Wednesday, November 6, 2013

Chicago

My kind of food town, Chicago is.  Going a few days early for a family wedding,  we walked and ate our way through town. Our best meal was brunch at cousin-recommended Little Goat, a sister restaurant to the Girl and the Goat, run by Stephanie Izard of Top Chef fame.  We feasted on the  best corned beef hash, bulls-eye French toast (egg cooked in a hole in the center of the toast) with fried chicken, kim chee bacon and eggs, oatmeal, and a terrific gluten-free pineapple muffin  and a fresh and rich cinnabun.  This is a fantastic informal cafe in the West Loop (820 W. Randolph).
Another wonderful dinner was an old stand-by in Greektown, Santorini (Halsted), featuring large portions, freshly made, good service, and a happy vibe.  Excellent appetizers of grilled octopus and a mixed mezes plate whet our appetites for "authentic Greek chicken", shrimp Santorini, pastichio, and fresh fish.  Unfortunately they were out of the daily lamb specials. Must go back.
The best pizza we had was from Lou Malnati's (439 North Wells Street, but many locations) delivered to our room, but still so good.  Great as leftovers too.  My new Chicago pizza favorite was the Chicago Classic with marvelous sausage and a butter crust, rich tomato sauce and a large amount of cheese.  We were also lucky enough to have the rehearsal dinner at a Gino's East, which used to be my favorite Chicago pizza. Their crust has more cornmeal than Lou's but the sausage is less thrilling.
Another old-time Chicago favorite we got to enjoy was Portillo's, sort of a high-class fast food place at 100 W. Ontario.  We had classic Chicago hot dogs and fries and strawberry shortcake.  Also got to try their great Italian beef sandwich.  We had breakfast at the also classic (85 years) Lou Mitchell's (565 W Jackson) which is great to be in, but the food is really not that special. I do appreciate the gratis donut hole as a starter. Eggs and potatoes and corned beef hash, decent but no desire to return.  I did have a great old-fashioned donut at what I guess is an in-spot at 939 W. Armitage and elsewhere, Glazed and Infused.  $2.50 which I think is pretty high for a donut.  The incomparable Stan's in Santa Clara is still under $1.
On a recommendation, we went to Twin Anchors (1655 N. Sedgwick), another 80+ yearer,  for ribs and they were great.  A neighborhood bar visited by Frank Sinatra, which they never let you forget.  Ribs were very tender, sauces very tasty, onion rings and baked beans superb, and service was very special.  A journey from the Loop but well worth it.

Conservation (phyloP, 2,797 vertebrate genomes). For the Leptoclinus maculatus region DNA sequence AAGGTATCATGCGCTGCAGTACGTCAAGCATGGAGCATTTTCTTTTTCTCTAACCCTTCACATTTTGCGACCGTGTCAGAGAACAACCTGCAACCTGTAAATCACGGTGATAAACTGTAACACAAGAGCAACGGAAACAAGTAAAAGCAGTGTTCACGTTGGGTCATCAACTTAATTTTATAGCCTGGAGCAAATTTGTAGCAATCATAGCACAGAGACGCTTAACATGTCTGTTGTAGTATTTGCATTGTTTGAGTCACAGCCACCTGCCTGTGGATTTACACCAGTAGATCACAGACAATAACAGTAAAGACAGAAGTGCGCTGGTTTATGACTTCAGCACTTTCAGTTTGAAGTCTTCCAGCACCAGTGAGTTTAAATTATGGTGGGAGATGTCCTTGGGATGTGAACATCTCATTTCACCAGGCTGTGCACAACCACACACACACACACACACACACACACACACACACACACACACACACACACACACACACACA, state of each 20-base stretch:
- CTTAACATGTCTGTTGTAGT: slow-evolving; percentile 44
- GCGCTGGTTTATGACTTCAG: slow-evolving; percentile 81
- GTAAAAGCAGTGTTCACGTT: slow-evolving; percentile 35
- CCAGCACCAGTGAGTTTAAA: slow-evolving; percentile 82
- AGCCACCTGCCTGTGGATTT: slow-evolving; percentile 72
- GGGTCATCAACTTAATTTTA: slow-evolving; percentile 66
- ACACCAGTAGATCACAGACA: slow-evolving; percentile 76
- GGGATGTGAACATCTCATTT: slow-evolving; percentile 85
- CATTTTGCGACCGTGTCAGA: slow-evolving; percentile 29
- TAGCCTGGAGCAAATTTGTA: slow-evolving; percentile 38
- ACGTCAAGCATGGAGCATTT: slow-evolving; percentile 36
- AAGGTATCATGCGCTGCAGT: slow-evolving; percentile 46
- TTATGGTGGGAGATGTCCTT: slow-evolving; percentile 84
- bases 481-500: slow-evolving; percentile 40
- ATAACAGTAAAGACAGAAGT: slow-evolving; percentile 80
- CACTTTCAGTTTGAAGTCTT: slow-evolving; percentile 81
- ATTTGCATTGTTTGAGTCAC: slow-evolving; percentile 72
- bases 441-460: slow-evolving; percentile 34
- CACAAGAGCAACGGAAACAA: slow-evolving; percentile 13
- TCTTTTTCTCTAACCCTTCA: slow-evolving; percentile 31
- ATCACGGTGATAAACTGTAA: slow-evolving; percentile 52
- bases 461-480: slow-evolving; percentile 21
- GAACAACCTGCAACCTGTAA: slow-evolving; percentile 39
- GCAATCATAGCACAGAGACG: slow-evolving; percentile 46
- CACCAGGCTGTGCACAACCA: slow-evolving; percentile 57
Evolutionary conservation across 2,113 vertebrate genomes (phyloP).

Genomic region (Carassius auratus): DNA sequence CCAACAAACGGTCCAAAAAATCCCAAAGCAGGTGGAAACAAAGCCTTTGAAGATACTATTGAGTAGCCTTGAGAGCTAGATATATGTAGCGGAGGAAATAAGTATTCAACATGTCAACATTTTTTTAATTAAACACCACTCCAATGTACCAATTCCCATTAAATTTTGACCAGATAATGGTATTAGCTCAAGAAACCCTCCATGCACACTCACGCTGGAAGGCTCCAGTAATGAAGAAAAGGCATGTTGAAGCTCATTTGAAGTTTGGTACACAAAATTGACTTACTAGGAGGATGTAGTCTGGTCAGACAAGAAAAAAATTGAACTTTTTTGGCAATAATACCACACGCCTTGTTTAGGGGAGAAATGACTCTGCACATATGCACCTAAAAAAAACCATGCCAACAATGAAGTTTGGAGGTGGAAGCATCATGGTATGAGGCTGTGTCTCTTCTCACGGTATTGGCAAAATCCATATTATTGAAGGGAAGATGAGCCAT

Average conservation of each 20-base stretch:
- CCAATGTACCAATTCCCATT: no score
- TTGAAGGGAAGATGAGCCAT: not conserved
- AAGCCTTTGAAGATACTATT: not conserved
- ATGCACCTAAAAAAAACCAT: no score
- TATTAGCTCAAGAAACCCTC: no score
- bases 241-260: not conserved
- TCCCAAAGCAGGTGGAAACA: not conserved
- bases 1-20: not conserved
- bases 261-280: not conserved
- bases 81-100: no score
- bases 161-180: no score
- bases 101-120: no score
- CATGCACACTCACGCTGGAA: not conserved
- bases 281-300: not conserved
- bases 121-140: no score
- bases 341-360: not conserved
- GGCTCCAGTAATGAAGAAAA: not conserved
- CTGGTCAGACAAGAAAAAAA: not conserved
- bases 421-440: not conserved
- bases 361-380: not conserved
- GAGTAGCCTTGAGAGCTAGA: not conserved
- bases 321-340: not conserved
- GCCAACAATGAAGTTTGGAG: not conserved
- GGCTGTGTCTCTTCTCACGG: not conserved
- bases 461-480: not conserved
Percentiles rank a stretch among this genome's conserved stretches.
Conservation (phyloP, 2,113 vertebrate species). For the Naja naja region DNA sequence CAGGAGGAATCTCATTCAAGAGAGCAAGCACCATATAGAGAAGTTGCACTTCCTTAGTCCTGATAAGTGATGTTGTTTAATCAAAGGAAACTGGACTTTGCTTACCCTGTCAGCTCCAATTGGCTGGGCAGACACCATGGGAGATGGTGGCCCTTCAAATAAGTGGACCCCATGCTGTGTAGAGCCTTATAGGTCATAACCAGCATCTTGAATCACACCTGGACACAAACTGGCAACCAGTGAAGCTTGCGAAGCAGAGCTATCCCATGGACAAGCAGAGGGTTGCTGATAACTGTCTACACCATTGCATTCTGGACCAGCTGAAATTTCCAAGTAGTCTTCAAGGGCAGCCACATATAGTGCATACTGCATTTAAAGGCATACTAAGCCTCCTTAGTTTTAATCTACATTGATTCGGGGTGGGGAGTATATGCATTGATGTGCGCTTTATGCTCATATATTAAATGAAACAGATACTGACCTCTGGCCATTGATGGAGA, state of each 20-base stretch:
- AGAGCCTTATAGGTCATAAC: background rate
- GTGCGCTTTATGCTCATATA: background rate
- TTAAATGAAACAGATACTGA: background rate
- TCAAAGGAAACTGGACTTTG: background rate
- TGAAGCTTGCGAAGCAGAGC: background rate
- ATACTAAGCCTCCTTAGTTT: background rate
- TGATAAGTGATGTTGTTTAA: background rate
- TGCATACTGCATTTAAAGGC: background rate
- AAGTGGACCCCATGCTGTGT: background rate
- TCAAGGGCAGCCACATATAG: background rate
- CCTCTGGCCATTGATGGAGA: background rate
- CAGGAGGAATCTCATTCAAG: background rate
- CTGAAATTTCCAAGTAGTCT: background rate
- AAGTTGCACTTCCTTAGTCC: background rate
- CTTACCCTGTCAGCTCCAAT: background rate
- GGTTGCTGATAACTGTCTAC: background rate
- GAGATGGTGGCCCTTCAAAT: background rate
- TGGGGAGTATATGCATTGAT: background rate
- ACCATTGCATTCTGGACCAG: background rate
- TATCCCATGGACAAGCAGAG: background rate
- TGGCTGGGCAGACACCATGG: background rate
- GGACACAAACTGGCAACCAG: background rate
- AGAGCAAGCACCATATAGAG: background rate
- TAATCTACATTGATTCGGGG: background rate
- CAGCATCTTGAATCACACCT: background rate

Right in the heart of the Loop and very close to the spectacular Millenium Park and the ever-wonderful Chicago Cultural Center (you must go see the Tiffany ceiling), we found Heaven on 7 (111 N. Wabash), a Creole joint with a delicious soft shell crab po'boy, excellent beans and cole slaw, and an amazing variety of hot sauces.  Seemingly hidden on the 7th floor of a small office building, it's definitely worth discovering.
And a classic always worth rediscovering is Frontera Grill, (445 N. Clark) where Rick Bayless offers fabulous Mexican food made with the finest ingredients.  Our brunch included beef and pork tacos, huevos Motulenos (a Yucatan dish), and tortilla soup. I also stopped by XOCO, Bayless's informal branch around the corner for an excellent Mexican hot chocolate and chilaquiles.
Paying homage to Frank Lloyd Wright with a visit to Oak Park, we stopped for lunch at the very decent Delia's Kitchen (1034 W. Lake St) a block and a half from both Unity Temple and the Wright homes on Forest Ave. Great soups of the day (fluffy matza ball and Mideastern lentil), a very generous Cobb salad and turkey sandwich, friendly servers who make you feel welcome, and convenience to the sights make this a great find.
I left Chicago 5 pounds heavier, well-sated, and toddlin' home. 

2 comments:

sheila himmel said...

Nice writing!

Wendy said...

Sheila's right, nice writing. This makes me want to eat! Now I know another name for Toad in the Hole -- Bull's Eye